Syrian rebels agree in Qatar to stop fighting each other

by Reuters
Wednesday, 25 May 2016 09:24 GMT

A Jaish Al-Islam (army of Islam) brigade fighter prepares to launch rockets towards forces loyal to Syria's president Bashar Al-Assad located beside Damascus International airport, from the eastern Damascus suburb of Ghouta February 24, 2015. REUTERS/Amer Almohibany

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Over 500 people killed since April when fighting erupted between rival Jaish al-Islam and Failaq al-Rahman groups

BEIRUT, May 25 (Reuters) - Two Syrian rebel groups which have been fighting each other near Damascus have negotiated a ceasefire in Qatar, statements published by the two groups said.

More than 500 people have been killed since April when fighting erupted between rival Jaish al-Islam and Failaq al-Rahman groups. Their rift has been exploited by Syrian government forces to capture territory in the Eastern Ghouta area outside Damascus.

"A complete ceasefire agreement was arrived at, overseen by the High Negotiations Committee chief coordinator Dr Riad Hijab," a Jaish al-Islam statement released overnight said, adding that the talks had taken place in Doha.

Qatar has been a major sponsor of armed groups fighting to topple President Bashar al-Assad in the five-year-long war.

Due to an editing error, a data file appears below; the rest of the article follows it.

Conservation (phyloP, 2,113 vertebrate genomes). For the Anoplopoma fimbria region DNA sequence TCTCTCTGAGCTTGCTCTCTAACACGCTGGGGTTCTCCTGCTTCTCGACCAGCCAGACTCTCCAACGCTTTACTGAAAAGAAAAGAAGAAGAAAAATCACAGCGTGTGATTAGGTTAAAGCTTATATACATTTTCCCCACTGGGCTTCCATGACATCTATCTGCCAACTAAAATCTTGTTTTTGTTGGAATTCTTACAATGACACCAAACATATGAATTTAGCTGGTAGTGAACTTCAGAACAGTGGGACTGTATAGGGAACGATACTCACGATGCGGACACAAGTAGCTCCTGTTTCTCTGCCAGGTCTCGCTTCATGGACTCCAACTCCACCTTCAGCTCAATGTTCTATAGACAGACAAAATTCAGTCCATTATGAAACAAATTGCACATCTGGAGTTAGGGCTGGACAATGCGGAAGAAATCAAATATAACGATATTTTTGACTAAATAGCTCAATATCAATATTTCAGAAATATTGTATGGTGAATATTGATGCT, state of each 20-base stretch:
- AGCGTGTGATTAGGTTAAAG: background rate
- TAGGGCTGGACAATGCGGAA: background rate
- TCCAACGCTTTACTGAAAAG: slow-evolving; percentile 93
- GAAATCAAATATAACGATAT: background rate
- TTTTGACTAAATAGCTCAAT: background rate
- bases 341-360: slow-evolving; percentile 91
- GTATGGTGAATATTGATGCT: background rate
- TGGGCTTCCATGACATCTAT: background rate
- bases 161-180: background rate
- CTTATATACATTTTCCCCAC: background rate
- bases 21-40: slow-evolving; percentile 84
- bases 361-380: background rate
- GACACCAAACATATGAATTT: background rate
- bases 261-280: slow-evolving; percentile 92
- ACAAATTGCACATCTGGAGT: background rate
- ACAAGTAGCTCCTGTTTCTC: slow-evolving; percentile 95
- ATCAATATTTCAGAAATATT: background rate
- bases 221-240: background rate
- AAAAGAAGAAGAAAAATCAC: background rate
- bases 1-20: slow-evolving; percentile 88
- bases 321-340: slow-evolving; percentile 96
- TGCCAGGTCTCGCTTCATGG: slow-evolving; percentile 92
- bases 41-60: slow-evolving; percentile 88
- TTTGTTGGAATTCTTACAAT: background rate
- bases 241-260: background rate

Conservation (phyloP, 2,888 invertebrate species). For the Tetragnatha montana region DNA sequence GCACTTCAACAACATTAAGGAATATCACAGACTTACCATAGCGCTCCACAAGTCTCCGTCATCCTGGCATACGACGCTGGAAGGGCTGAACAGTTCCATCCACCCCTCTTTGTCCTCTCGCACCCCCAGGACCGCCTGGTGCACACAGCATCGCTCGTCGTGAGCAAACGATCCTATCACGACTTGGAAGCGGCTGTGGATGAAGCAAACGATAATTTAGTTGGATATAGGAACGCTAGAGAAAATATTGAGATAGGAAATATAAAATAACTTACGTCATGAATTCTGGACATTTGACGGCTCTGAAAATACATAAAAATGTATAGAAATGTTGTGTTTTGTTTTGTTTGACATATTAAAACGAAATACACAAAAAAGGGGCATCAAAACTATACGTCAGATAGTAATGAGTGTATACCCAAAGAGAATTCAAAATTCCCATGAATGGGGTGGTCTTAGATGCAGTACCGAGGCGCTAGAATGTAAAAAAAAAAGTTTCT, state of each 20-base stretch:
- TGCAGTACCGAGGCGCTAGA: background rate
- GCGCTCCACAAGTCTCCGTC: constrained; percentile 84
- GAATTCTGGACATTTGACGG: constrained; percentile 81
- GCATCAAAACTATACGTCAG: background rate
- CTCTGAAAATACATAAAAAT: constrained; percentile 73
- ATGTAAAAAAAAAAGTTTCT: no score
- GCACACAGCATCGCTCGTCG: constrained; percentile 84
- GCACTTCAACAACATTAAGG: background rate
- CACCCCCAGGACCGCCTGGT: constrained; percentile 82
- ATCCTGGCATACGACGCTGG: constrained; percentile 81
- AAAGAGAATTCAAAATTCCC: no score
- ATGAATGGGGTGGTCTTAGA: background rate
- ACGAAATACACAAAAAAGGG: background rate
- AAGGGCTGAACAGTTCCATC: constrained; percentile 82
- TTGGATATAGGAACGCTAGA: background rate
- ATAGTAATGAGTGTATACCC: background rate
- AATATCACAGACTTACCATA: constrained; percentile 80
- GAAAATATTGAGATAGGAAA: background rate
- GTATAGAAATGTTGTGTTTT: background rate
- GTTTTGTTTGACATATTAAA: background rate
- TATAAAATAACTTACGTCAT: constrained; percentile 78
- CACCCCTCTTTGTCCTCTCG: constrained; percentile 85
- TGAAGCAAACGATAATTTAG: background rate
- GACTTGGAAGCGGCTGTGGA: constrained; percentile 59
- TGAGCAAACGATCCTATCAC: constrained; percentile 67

Jaish al-Islam is part of the opposition High Negotiations Committee (HNC). It is one of the biggest Syrian rebel groups and has been the dominant faction in the Eastern Ghouta.

Failaq al-Rahman, also an Islamist group, has been supported in the battle against Jaish al-Islam by fighters linked to the al-Qaeda's Nusra Front.

A number of attempts at mediation had failed to halt the fighting.

Last week, Syrian government forces and allied militia seized an extensive area southeast of Damascus from rebels in what the Observatory said was one of the most significant government advances this year.

The statements said representatives of the two groups met in Doha, Qatar and concluded an agreement on Tuesday to stop fighting, to release detainees, to open roads to civilians and to return civilian institutions to their owners.

They also agreed to halt inflammatory media campaigns and to form a court to rule on deaths which have occurred.

(Reporting by Lisa Barrington; Editing by Tom Perry)

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